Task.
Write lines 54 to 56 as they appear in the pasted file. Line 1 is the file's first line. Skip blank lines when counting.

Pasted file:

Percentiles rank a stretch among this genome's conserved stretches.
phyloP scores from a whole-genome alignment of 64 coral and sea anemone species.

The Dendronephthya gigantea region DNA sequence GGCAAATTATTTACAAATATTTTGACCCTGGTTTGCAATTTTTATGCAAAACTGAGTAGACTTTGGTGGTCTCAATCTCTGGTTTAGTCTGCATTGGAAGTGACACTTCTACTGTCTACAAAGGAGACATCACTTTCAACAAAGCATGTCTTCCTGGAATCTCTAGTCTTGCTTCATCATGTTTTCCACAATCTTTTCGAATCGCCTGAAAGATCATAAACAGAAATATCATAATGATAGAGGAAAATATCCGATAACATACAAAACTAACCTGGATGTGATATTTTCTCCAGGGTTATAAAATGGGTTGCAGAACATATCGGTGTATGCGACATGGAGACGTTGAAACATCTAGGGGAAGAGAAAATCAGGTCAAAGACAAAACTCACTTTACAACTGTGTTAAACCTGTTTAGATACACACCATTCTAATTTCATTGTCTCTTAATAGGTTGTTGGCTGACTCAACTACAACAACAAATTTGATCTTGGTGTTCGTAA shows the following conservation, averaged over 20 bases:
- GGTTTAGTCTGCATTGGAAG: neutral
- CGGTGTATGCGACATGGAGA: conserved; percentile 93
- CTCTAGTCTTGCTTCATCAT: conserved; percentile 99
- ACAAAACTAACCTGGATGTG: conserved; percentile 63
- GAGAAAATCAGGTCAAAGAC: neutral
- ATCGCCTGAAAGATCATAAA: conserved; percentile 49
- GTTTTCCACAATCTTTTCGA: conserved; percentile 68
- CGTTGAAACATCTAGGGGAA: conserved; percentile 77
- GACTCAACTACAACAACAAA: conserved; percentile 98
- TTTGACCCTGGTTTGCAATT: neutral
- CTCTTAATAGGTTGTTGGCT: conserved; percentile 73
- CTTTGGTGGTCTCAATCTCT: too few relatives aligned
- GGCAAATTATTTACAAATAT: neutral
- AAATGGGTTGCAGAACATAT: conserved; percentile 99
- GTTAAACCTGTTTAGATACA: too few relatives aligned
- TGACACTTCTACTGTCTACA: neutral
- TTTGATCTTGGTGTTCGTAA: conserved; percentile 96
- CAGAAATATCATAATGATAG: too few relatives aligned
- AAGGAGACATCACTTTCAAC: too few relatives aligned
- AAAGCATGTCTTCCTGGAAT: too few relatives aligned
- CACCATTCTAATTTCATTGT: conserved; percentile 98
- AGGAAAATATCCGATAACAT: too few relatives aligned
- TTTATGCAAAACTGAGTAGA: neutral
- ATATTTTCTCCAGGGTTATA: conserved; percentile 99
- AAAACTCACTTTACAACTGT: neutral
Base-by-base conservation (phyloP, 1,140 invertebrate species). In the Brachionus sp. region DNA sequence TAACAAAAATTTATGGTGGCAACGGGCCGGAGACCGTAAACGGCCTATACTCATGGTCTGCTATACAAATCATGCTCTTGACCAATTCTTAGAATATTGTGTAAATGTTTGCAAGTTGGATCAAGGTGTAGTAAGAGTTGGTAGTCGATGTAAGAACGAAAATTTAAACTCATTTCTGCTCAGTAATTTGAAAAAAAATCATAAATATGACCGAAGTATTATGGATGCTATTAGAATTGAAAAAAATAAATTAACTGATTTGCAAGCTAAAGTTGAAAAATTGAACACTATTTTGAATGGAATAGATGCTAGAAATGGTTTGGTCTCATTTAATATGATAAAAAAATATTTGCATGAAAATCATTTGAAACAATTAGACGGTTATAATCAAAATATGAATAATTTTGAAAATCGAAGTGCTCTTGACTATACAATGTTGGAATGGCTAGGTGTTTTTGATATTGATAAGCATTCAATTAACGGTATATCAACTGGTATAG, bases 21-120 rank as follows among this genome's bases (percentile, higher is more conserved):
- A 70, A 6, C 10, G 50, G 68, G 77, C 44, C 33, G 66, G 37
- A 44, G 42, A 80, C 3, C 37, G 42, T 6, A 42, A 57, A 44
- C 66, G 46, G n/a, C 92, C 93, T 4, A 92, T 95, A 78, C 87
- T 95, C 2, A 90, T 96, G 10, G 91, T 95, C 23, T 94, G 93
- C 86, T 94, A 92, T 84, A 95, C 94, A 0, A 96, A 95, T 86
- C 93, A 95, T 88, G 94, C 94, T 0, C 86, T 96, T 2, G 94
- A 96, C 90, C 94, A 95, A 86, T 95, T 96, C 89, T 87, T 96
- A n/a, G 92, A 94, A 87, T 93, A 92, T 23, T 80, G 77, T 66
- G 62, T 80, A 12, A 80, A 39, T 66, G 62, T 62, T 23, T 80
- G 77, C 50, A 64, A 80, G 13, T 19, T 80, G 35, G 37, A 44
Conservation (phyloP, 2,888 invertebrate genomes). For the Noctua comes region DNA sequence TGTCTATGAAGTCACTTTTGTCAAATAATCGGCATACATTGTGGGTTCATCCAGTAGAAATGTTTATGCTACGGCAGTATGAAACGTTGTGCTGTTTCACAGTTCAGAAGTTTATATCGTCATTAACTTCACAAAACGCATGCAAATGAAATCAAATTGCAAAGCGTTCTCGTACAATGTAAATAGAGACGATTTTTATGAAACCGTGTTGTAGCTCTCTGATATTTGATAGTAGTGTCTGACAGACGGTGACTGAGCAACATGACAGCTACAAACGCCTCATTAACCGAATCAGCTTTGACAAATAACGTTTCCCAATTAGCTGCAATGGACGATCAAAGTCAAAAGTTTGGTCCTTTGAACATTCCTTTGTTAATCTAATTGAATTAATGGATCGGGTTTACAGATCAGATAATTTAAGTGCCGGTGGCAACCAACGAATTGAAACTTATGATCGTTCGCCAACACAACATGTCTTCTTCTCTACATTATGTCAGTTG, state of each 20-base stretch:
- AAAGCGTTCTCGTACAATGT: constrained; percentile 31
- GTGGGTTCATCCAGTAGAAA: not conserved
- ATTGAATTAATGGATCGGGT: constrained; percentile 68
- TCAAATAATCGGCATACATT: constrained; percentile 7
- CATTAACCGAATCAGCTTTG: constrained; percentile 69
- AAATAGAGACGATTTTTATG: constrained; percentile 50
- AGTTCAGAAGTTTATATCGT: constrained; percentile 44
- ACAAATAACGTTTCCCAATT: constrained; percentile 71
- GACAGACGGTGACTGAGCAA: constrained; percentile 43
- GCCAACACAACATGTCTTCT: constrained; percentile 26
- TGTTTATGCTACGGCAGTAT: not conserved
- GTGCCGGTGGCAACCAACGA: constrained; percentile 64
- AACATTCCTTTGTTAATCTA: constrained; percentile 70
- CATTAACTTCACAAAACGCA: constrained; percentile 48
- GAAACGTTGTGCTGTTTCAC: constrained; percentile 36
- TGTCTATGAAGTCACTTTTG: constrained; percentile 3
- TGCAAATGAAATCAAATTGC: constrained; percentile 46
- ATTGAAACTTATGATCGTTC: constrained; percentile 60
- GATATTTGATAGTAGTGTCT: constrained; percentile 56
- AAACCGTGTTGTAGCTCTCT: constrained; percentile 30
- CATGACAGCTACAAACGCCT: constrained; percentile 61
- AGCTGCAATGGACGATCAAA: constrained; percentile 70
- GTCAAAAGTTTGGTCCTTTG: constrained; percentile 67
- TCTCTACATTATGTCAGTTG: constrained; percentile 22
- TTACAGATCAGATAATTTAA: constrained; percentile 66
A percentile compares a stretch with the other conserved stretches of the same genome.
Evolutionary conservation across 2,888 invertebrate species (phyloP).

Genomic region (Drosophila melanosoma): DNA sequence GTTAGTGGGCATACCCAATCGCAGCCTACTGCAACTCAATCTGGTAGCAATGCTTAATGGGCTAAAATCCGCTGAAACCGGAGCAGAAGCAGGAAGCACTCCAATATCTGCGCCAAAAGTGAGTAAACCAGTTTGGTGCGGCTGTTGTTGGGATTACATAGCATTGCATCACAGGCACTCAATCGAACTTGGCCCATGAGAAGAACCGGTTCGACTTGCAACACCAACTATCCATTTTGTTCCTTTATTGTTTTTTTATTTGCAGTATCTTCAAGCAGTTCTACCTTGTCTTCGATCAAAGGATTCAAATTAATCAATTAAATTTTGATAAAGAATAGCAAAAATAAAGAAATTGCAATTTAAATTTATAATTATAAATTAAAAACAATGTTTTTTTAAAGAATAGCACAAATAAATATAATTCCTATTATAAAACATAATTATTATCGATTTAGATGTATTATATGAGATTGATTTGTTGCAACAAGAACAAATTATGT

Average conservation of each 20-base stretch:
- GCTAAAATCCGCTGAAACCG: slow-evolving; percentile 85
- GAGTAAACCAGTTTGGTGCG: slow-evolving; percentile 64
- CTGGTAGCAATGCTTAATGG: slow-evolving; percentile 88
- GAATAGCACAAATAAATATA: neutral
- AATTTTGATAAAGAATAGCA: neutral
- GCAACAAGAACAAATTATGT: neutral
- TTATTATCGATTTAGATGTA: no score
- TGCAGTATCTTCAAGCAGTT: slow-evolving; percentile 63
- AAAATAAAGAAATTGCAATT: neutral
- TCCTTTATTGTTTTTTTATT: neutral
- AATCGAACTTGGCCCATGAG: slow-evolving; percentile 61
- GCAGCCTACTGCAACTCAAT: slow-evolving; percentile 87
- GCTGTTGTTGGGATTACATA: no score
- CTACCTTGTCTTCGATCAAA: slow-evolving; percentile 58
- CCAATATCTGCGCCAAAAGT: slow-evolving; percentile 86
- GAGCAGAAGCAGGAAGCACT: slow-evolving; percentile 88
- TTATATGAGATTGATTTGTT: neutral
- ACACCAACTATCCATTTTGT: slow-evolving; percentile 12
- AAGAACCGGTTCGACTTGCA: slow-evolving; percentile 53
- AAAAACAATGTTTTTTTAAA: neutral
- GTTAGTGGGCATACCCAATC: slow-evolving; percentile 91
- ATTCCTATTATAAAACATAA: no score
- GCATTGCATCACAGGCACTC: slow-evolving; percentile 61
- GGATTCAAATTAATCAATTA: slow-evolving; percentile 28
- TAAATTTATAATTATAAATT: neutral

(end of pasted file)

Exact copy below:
- CATTAACTTCACAAAACGCA: constrained; percentile 48
- GAAACGTTGTGCTGTTTCAC: constrained; percentile 36
- TGTCTATGAAGTCACTTTTG: constrained; percentile 3